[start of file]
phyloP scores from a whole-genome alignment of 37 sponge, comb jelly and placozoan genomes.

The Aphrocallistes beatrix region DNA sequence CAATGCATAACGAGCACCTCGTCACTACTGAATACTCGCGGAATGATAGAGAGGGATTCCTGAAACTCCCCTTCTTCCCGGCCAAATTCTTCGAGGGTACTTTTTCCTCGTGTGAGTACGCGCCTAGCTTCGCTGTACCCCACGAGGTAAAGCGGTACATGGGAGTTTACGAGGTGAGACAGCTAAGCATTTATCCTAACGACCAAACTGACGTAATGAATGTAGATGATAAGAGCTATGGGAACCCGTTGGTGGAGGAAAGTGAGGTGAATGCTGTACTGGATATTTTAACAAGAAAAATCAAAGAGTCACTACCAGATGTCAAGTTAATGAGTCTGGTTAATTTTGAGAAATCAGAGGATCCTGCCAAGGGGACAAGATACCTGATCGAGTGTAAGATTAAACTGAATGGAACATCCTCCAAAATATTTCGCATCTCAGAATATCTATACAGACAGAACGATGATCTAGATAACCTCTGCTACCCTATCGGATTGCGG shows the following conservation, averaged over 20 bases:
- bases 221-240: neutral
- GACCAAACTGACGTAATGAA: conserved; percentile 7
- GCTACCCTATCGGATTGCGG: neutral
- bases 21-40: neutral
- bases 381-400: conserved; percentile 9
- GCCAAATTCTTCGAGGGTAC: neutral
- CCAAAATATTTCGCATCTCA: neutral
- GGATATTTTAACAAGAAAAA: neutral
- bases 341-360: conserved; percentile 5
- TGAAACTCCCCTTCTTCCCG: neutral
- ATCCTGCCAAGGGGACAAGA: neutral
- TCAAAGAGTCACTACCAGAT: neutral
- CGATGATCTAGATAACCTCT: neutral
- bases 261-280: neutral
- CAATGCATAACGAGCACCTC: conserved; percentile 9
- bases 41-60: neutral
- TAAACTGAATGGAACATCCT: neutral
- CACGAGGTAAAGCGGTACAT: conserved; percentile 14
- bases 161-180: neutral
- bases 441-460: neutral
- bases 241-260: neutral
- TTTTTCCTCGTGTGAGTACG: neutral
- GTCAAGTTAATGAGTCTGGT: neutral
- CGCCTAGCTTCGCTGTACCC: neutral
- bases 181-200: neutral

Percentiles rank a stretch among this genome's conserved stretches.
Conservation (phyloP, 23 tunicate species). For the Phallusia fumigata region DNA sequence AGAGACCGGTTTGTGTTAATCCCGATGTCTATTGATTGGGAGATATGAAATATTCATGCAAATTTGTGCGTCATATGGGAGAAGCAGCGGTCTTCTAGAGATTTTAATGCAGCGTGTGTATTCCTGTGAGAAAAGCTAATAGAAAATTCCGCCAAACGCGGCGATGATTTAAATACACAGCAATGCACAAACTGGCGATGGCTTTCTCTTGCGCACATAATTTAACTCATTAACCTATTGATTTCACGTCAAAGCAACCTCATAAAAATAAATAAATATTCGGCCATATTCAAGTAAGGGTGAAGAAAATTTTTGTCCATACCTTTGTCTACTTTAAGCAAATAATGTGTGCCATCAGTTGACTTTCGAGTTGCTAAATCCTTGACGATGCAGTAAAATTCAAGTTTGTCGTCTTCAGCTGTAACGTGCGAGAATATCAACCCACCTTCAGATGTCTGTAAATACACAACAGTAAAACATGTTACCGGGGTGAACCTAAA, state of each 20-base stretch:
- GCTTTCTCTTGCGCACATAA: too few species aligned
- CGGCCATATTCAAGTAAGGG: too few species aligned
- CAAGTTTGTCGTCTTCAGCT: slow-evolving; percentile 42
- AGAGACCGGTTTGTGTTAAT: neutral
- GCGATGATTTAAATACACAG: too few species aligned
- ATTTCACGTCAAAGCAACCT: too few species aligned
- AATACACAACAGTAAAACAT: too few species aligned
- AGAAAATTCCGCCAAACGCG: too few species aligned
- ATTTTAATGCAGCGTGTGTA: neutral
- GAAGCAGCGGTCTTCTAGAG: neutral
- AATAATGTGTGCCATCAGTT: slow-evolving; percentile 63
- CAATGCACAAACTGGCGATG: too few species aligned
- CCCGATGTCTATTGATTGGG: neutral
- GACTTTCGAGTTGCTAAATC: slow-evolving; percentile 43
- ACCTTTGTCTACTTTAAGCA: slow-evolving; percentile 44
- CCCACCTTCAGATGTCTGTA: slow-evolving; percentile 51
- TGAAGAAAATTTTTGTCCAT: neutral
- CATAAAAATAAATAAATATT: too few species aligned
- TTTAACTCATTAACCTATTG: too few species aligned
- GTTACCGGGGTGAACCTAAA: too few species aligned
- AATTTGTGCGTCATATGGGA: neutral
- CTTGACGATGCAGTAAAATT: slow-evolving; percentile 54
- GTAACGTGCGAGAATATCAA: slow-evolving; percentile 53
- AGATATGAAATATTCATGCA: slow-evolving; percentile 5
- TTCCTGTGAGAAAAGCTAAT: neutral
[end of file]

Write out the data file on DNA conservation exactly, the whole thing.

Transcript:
phyloP scores from a whole-genome alignment of 37 sponge, comb jelly and placozoan genomes.

The Aphrocallistes beatrix region DNA sequence CAATGCATAACGAGCACCTCGTCACTACTGAATACTCGCGGAATGATAGAGAGGGATTCCTGAAACTCCCCTTCTTCCCGGCCAAATTCTTCGAGGGTACTTTTTCCTCGTGTGAGTACGCGCCTAGCTTCGCTGTACCCCACGAGGTAAAGCGGTACATGGGAGTTTACGAGGTGAGACAGCTAAGCATTTATCCTAACGACCAAACTGACGTAATGAATGTAGATGATAAGAGCTATGGGAACCCGTTGGTGGAGGAAAGTGAGGTGAATGCTGTACTGGATATTTTAACAAGAAAAATCAAAGAGTCACTACCAGATGTCAAGTTAATGAGTCTGGTTAATTTTGAGAAATCAGAGGATCCTGCCAAGGGGACAAGATACCTGATCGAGTGTAAGATTAAACTGAATGGAACATCCTCCAAAATATTTCGCATCTCAGAATATCTATACAGACAGAACGATGATCTAGATAACCTCTGCTACCCTATCGGATTGCGG shows the following conservation, averaged over 20 bases:
- bases 221-240: neutral
- GACCAAACTGACGTAATGAA: conserved; percentile 7
- GCTACCCTATCGGATTGCGG: neutral
- bases 21-40: neutral
- bases 381-400: conserved; percentile 9
- GCCAAATTCTTCGAGGGTAC: neutral
- CCAAAATATTTCGCATCTCA: neutral
- GGATATTTTAACAAGAAAAA: neutral
- bases 341-360: conserved; percentile 5
- TGAAACTCCCCTTCTTCCCG: neutral
- ATCCTGCCAAGGGGACAAGA: neutral
- TCAAAGAGTCACTACCAGAT: neutral
- CGATGATCTAGATAACCTCT: neutral
- bases 261-280: neutral
- CAATGCATAACGAGCACCTC: conserved; percentile 9
- bases 41-60: neutral
- TAAACTGAATGGAACATCCT: neutral
- CACGAGGTAAAGCGGTACAT: conserved; percentile 14
- bases 161-180: neutral
- bases 441-460: neutral
- bases 241-260: neutral
- TTTTTCCTCGTGTGAGTACG: neutral
- GTCAAGTTAATGAGTCTGGT: neutral
- CGCCTAGCTTCGCTGTACCC: neutral
- bases 181-200: neutral

Percentiles rank a stretch among this genome's conserved stretches.
Conservation (phyloP, 23 tunicate species). For the Phallusia fumigata region DNA sequence AGAGACCGGTTTGTGTTAATCCCGATGTCTATTGATTGGGAGATATGAAATATTCATGCAAATTTGTGCGTCATATGGGAGAAGCAGCGGTCTTCTAGAGATTTTAATGCAGCGTGTGTATTCCTGTGAGAAAAGCTAATAGAAAATTCCGCCAAACGCGGCGATGATTTAAATACACAGCAATGCACAAACTGGCGATGGCTTTCTCTTGCGCACATAATTTAACTCATTAACCTATTGATTTCACGTCAAAGCAACCTCATAAAAATAAATAAATATTCGGCCATATTCAAGTAAGGGTGAAGAAAATTTTTGTCCATACCTTTGTCTACTTTAAGCAAATAATGTGTGCCATCAGTTGACTTTCGAGTTGCTAAATCCTTGACGATGCAGTAAAATTCAAGTTTGTCGTCTTCAGCTGTAACGTGCGAGAATATCAACCCACCTTCAGATGTCTGTAAATACACAACAGTAAAACATGTTACCGGGGTGAACCTAAA, state of each 20-base stretch:
- GCTTTCTCTTGCGCACATAA: too few species aligned
- CGGCCATATTCAAGTAAGGG: too few species aligned
- CAAGTTTGTCGTCTTCAGCT: slow-evolving; percentile 42
- AGAGACCGGTTTGTGTTAAT: neutral
- GCGATGATTTAAATACACAG: too few species aligned
- ATTTCACGTCAAAGCAACCT: too few species aligned
- AATACACAACAGTAAAACAT: too few species aligned
- AGAAAATTCCGCCAAACGCG: too few species aligned
- ATTTTAATGCAGCGTGTGTA: neutral
- GAAGCAGCGGTCTTCTAGAG: neutral
- AATAATGTGTGCCATCAGTT: slow-evolving; percentile 63
- CAATGCACAAACTGGCGATG: too few species aligned
- CCCGATGTCTATTGATTGGG: neutral
- GACTTTCGAGTTGCTAAATC: slow-evolving; percentile 43
- ACCTTTGTCTACTTTAAGCA: slow-evolving; percentile 44
- CCCACCTTCAGATGTCTGTA: slow-evolving; percentile 51
- TGAAGAAAATTTTTGTCCAT: neutral
- CATAAAAATAAATAAATATT: too few species aligned
- TTTAACTCATTAACCTATTG: too few species aligned
- GTTACCGGGGTGAACCTAAA: too few species aligned
- AATTTGTGCGTCATATGGGA: neutral
- CTTGACGATGCAGTAAAATT: slow-evolving; percentile 54
- GTAACGTGCGAGAATATCAA: slow-evolving; percentile 53
- AGATATGAAATATTCATGCA: slow-evolving; percentile 5
- TTCCTGTGAGAAAAGCTAAT: neutral